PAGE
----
One troubling aspect of self-censorship is that it is impossible to know what contributions to society are being lost because of it. PEN (2013) raises the important issue that “we will never know what books or articles may have been written that would have shaped the world’s thinking on a particular topic if they are not written because potential authors are afraid that their work would invite retribution”. We know that many writers, academics and members of society more widely, are hesitant to communicate their thoughts because of rational concerns around surveillance.

This has implications not only for culture, but for social justice and human rights.

Social justice and human rights

From a social justice perspective, surveillance creates a panoptical environment in which people’s sense of being watched affects their everyday lives. People respond differently to these circumstances; some feeling more secure and safe, and others much less so. We simply do not know enough about the psychological impacts of living under highly surveilled circumstances to anticipate what impact it will have on people throughout the course of their lives. We do know that members of minority groups are more likely to be surveilled (Renderos 2016), thereby adding to the existing conditions of relative disadvantage and increased systemic violence and oppression. As Malkia Cyril states, “lawful democratic activism is being monitored illegally without a warrant” and encryption technologies offer vulnerable groups such as people of colour, immigrants, welfare recipients and political activists who challenge the status quo, the ability to more safely exercise their democratic rights (Renderos 2016).

Resistance

Avoiding mass surveillance is not a simple case of opting out of using certain resources. Even people using the most secure tools that offer protection against surveillance of content (what is being said) cannot protect themselves fully from being surveilled at the level of metadata (when/where/to whom it is being said – which in itself provides a lot of detail about what may have been said). Additionally, many people feel like they can’t avoid engaging with insecure means of communication that the majority of their networks and wider society are engaging with, if they want to avoid marginalisation. However, many people simply do not comprehend the extent of surveillance made possible by these technologies – they do not know the extent of the surveillance they are subject to. Whereas many of the participants in our self-censorship and surveillance survey described their awareness and the steps they have taken to increase their security, writers are largely a relatively privileged group. Members of society more widely do not have the benefits and knowledge that many of us do have.

I think we therefore need to teach the public about surveillance – both to help raise awareness of the fallacy that “if you have nothing to hide you have nothing to fear” (Coustick-Deal 2015) and help people to resist it, through challenging policies and laws as well as equipping themselves with the skills and resources to protect their privacy. There is an increasing interest in this work from librarians who want to help their users protect their online security in terms of both corporate and state surveillance. Scottish PEN has been working with the US-based Library Freedom Project to develop a toolkit for libraries so they can advise users on the software and practices they can employ to protect themselves. Libraries and groups like the Open Rights Group and Radical Librarians Collective have held cryptoparties to help people with their ‘privacy checklists’ around encryption and other actions they can take.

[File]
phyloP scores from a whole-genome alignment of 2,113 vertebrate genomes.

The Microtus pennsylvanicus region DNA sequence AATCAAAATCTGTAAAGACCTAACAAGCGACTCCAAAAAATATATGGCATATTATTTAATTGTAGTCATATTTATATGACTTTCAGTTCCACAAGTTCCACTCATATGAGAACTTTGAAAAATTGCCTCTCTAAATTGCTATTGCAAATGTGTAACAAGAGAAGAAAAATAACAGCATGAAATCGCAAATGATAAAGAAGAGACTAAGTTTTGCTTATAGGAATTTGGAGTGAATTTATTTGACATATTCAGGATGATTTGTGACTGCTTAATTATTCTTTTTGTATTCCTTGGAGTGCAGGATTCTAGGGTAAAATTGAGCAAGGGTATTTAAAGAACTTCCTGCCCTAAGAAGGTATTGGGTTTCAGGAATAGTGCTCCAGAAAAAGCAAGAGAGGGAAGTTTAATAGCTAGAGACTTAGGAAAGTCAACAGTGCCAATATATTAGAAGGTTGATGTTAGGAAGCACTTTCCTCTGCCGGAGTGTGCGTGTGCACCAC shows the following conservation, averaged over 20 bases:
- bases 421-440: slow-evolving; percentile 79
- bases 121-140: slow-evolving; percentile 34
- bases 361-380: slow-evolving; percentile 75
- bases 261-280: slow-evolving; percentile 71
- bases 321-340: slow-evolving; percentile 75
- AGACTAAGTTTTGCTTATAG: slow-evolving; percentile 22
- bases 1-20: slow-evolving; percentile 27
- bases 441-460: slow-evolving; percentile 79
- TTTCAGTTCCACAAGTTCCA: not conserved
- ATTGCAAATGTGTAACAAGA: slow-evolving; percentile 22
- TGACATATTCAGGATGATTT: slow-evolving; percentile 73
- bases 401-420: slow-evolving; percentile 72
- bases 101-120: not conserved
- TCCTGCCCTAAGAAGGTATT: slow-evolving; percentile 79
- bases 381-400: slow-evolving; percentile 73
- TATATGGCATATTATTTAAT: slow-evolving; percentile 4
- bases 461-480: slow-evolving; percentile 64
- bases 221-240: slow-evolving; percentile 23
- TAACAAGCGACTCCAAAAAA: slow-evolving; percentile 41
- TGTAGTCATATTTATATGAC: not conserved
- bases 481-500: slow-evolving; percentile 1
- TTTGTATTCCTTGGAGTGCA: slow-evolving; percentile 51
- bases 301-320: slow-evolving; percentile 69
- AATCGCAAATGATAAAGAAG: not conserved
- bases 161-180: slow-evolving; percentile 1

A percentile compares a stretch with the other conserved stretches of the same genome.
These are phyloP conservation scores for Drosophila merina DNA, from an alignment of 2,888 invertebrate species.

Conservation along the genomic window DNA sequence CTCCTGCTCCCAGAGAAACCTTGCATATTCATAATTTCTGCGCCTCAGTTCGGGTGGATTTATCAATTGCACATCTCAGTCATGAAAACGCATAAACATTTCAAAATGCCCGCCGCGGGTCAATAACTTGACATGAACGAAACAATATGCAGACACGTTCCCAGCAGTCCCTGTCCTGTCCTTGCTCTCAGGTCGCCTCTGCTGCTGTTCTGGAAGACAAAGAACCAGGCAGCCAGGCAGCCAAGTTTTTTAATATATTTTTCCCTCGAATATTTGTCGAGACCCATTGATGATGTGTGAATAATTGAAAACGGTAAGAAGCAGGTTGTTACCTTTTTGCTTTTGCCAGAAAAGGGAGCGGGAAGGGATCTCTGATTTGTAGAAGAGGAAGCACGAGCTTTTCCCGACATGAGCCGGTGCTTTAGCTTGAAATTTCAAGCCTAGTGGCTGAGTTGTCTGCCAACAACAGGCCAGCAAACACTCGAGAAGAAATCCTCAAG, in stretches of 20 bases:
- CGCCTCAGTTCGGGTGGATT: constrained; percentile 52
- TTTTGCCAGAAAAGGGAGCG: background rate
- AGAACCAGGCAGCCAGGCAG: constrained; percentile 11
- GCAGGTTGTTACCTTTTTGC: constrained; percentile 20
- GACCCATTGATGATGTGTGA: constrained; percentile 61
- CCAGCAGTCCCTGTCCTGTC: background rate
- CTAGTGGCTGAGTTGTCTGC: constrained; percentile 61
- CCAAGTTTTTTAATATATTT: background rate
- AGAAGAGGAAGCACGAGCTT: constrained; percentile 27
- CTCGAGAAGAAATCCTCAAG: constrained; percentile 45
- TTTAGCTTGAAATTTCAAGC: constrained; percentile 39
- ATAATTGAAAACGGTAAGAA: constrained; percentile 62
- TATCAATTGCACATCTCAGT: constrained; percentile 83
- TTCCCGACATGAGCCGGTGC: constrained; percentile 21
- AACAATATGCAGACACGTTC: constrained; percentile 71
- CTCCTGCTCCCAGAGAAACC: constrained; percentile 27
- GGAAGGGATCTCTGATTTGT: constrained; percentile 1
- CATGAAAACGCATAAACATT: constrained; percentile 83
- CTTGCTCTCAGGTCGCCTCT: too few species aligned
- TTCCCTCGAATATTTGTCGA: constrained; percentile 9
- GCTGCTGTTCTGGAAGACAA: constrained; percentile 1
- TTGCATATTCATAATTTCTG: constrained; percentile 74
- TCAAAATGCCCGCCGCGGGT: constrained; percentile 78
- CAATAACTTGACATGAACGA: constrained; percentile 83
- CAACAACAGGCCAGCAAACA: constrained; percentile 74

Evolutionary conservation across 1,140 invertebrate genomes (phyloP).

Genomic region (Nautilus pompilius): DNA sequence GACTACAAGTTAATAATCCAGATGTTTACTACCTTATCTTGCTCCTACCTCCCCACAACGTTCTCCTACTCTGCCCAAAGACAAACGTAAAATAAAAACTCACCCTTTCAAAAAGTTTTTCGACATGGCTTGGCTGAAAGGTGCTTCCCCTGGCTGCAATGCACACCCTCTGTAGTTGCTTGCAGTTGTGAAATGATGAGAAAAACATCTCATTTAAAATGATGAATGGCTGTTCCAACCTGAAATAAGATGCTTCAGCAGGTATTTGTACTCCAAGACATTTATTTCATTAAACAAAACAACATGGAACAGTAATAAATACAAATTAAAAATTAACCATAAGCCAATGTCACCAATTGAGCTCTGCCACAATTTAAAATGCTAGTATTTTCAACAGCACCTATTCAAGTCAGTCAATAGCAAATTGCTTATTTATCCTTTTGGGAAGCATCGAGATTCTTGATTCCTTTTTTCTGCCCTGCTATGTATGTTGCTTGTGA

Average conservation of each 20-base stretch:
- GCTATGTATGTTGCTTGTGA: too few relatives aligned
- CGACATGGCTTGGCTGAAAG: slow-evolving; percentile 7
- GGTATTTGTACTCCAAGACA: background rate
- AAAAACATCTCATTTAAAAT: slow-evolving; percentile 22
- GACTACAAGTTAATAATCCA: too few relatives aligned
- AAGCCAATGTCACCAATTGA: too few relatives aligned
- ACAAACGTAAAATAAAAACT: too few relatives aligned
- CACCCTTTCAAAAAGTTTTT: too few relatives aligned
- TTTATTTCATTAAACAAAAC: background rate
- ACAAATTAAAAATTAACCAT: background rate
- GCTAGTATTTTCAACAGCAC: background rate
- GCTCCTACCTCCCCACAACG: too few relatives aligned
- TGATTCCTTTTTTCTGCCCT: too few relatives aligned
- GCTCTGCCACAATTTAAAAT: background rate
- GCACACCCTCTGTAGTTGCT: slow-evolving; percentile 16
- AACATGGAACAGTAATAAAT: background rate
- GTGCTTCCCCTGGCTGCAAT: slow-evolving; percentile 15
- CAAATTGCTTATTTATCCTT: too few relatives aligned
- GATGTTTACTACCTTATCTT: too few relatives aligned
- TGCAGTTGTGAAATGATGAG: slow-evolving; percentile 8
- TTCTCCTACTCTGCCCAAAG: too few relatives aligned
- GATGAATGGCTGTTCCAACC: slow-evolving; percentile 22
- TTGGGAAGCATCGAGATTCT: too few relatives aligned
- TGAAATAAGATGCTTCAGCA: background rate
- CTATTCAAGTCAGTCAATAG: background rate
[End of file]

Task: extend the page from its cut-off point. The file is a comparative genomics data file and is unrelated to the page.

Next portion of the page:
We need to do more than this, however. As educators, librarians need to resist policies and interventions such as the Prevent initiative, which asks university and school staff to watch out for the ‘potential radicalisation’ of the students in their institutions. The Government has implemented training on how to spot ‘radical ideologies’ (including Islamic extremism and anti-capitalist agendas) and legally binds them to report these to the authorities who then have the right to question their friends and family, seize any and all academic work by the suspected student, and investigate other aspects of their public and private lives. For example, a student at Staffordshire University on their Terrorism, Crime and Global Security course was questioned by university security after being reported by library staff for being seen reading a book about terrorism, in the library. He subsequently withdrew from his course. This is one of many accounts of actions that Ali Milani (2016) describes as “creating and propagating a narrative of suspicion around an entire community”.